There are holidays and holidays. Some of the dates just honor the tradition and ceremony, but there were and still are Ukrainian holidays that muster the nation’s strength and show us a difficult, thorny, and exhausting, like a climb onto a snowy peak, but the only way to the future that is worthy of a proud nation. One of such holidays that will always remind us of an imperative of the national unity of all Ukrainians from Uzhhorod to Luhansk (an imperative is, incidentally, not that which has already been achieved but that which still requires a strenuous effort every minute!) is the Day of Ukrainian Unity celebrated on Jan. 22.
This is not a chance date. For it was on Jan. 22, 1919, that an Act of Unity (Sobornist, or Zluka) was proclaimed on Kyiv’s Sophia Square in the presence of the leaders of the Ukrainian National Republic and the West Ukrainian National Republic, i.e., the leading personalities of Halychyna and Dnipro Ukrainians, the two branches of our nation that had been tragically separated from each other for almost six centuries). A decree was also issued, which said in particular, “From now on, the parts of Ukraine that were separated from each other for centuries — the West Ukrainian National Republic, including Halychyna, Bukovyna, Hungarian Rus, and Dniproside Ukraine — are uniting into one independent state, the Ukrainian National Republic. From now on, the Ukrainian people have an opportunity, in a powerful upsurge of their own forces, to bring together all the aspirations of their sons to establish an undivided and independent Ukrainian state for the benefit and happiness of the working people.”
The idea of Ukrainian unity, to which our people were committed throughout centuries, needs as much sober courage as possible, rather than sweet patriotic phrases which cause grave harm, perhaps even as grave as overtly chauvinistic loutishness.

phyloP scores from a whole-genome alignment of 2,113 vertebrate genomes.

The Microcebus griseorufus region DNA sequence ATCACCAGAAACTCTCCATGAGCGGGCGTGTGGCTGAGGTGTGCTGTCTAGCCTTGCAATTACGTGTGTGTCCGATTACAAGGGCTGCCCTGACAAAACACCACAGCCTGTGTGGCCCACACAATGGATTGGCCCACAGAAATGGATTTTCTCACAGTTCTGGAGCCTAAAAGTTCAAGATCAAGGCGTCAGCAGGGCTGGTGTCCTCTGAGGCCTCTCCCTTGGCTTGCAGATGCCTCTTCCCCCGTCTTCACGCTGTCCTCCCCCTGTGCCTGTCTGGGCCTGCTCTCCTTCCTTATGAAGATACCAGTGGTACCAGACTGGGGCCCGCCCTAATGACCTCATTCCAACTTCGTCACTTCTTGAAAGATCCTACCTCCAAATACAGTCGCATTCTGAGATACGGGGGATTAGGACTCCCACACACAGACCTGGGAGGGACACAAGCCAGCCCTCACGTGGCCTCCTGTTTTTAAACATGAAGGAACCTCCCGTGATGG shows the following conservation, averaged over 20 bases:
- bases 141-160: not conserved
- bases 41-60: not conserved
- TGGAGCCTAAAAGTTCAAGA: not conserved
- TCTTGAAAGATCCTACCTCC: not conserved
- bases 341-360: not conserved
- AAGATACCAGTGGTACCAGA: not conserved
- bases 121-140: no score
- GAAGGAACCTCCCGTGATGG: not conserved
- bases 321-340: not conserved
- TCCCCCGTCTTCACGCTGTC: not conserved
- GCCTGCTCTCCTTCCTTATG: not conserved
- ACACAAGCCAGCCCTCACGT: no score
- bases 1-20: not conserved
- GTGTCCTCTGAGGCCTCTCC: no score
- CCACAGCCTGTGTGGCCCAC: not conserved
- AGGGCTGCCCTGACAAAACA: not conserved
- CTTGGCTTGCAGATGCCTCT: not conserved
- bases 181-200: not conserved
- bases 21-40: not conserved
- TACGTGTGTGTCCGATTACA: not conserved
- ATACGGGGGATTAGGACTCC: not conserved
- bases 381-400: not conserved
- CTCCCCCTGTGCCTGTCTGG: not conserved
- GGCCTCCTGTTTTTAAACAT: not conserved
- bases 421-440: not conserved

From the historical perspective, we should admit that in 1919 the Act of Unity remained just a declaration due to a large number of factors of both external (reluctance of the Entente countries to support, let alone recognize, the idea of Ukrainian independence, and, naturally, the military intervention of Moscow, the White Army, and the aforesaid Entente) and internal nature. Symon Petliura wrote three weeks before his death, “Given the state of national awareness, organization and discipline of our nation in 1917-1918, only a well-coordinated action of its two parts — Dniproside and Halychyna Ukrainians — could have helped achieve the ideal of political independence. There was no such coordination from the very beginning of the struggle. Both parts were not mature enough to accept the necessity of a single ruling will. The idea of a united Ukraine was in fact a mere phrase to be pronounced on festive occasions.”
This thought of Petliura has quite a tangible bearing on the present-day situation, doesn’t it? The solemn “oaths of allegiance” to the idea of a united Ukraine, taken by statesmen who, in reality (a bitter truth!), only think of their business interests and of which of them is really the first in this state, are nothing but cynical incantations that cannot inspire confidence by definition.